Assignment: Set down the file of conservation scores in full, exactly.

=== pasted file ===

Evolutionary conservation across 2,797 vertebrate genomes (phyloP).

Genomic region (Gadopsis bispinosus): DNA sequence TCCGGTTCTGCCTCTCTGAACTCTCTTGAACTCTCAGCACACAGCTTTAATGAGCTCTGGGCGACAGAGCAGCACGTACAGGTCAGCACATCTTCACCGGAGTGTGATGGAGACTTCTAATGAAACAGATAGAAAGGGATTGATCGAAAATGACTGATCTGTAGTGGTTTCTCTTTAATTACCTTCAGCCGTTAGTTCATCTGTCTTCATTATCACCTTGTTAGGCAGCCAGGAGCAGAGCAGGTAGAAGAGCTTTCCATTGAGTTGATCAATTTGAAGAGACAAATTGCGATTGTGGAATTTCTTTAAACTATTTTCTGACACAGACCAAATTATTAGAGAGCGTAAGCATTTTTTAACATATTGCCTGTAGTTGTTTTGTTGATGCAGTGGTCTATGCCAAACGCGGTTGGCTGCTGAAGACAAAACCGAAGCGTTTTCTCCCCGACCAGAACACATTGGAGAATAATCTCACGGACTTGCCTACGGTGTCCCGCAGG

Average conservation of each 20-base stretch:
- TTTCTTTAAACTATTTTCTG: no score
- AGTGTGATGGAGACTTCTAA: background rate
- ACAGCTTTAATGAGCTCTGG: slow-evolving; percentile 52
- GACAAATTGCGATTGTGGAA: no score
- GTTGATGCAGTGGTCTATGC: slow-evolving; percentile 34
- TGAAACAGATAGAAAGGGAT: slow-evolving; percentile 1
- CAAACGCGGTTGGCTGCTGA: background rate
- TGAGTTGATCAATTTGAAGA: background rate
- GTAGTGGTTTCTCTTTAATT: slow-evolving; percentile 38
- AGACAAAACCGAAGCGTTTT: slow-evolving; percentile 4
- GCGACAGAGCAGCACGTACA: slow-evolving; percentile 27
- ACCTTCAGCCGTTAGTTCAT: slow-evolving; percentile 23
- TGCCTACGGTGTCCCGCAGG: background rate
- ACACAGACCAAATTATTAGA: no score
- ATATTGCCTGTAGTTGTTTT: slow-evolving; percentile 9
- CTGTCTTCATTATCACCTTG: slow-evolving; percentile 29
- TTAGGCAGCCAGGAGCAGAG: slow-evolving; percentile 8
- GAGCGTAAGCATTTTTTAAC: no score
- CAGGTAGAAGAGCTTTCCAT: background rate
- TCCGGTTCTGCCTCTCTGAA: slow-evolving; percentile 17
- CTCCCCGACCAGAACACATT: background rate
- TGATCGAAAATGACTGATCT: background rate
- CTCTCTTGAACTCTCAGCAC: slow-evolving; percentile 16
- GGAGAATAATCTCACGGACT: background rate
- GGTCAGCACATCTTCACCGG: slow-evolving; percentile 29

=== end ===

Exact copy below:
Evolutionary conservation across 2,797 vertebrate genomes (phyloP).

Genomic region (Gadopsis bispinosus): DNA sequence TCCGGTTCTGCCTCTCTGAACTCTCTTGAACTCTCAGCACACAGCTTTAATGAGCTCTGGGCGACAGAGCAGCACGTACAGGTCAGCACATCTTCACCGGAGTGTGATGGAGACTTCTAATGAAACAGATAGAAAGGGATTGATCGAAAATGACTGATCTGTAGTGGTTTCTCTTTAATTACCTTCAGCCGTTAGTTCATCTGTCTTCATTATCACCTTGTTAGGCAGCCAGGAGCAGAGCAGGTAGAAGAGCTTTCCATTGAGTTGATCAATTTGAAGAGACAAATTGCGATTGTGGAATTTCTTTAAACTATTTTCTGACACAGACCAAATTATTAGAGAGCGTAAGCATTTTTTAACATATTGCCTGTAGTTGTTTTGTTGATGCAGTGGTCTATGCCAAACGCGGTTGGCTGCTGAAGACAAAACCGAAGCGTTTTCTCCCCGACCAGAACACATTGGAGAATAATCTCACGGACTTGCCTACGGTGTCCCGCAGG

Average conservation of each 20-base stretch:
- TTTCTTTAAACTATTTTCTG: no score
- AGTGTGATGGAGACTTCTAA: background rate
- ACAGCTTTAATGAGCTCTGG: slow-evolving; percentile 52
- GACAAATTGCGATTGTGGAA: no score
- GTTGATGCAGTGGTCTATGC: slow-evolving; percentile 34
- TGAAACAGATAGAAAGGGAT: slow-evolving; percentile 1
- CAAACGCGGTTGGCTGCTGA: background rate
- TGAGTTGATCAATTTGAAGA: background rate
- GTAGTGGTTTCTCTTTAATT: slow-evolving; percentile 38
- AGACAAAACCGAAGCGTTTT: slow-evolving; percentile 4
- GCGACAGAGCAGCACGTACA: slow-evolving; percentile 27
- ACCTTCAGCCGTTAGTTCAT: slow-evolving; percentile 23
- TGCCTACGGTGTCCCGCAGG: background rate
- ACACAGACCAAATTATTAGA: no score
- ATATTGCCTGTAGTTGTTTT: slow-evolving; percentile 9
- CTGTCTTCATTATCACCTTG: slow-evolving; percentile 29
- TTAGGCAGCCAGGAGCAGAG: slow-evolving; percentile 8
- GAGCGTAAGCATTTTTTAAC: no score
- CAGGTAGAAGAGCTTTCCAT: background rate
- TCCGGTTCTGCCTCTCTGAA: slow-evolving; percentile 17
- CTCCCCGACCAGAACACATT: background rate
- TGATCGAAAATGACTGATCT: background rate
- CTCTCTTGAACTCTCAGCAC: slow-evolving; percentile 16
- GGAGAATAATCTCACGGACT: background rate
- GGTCAGCACATCTTCACCGG: slow-evolving; percentile 29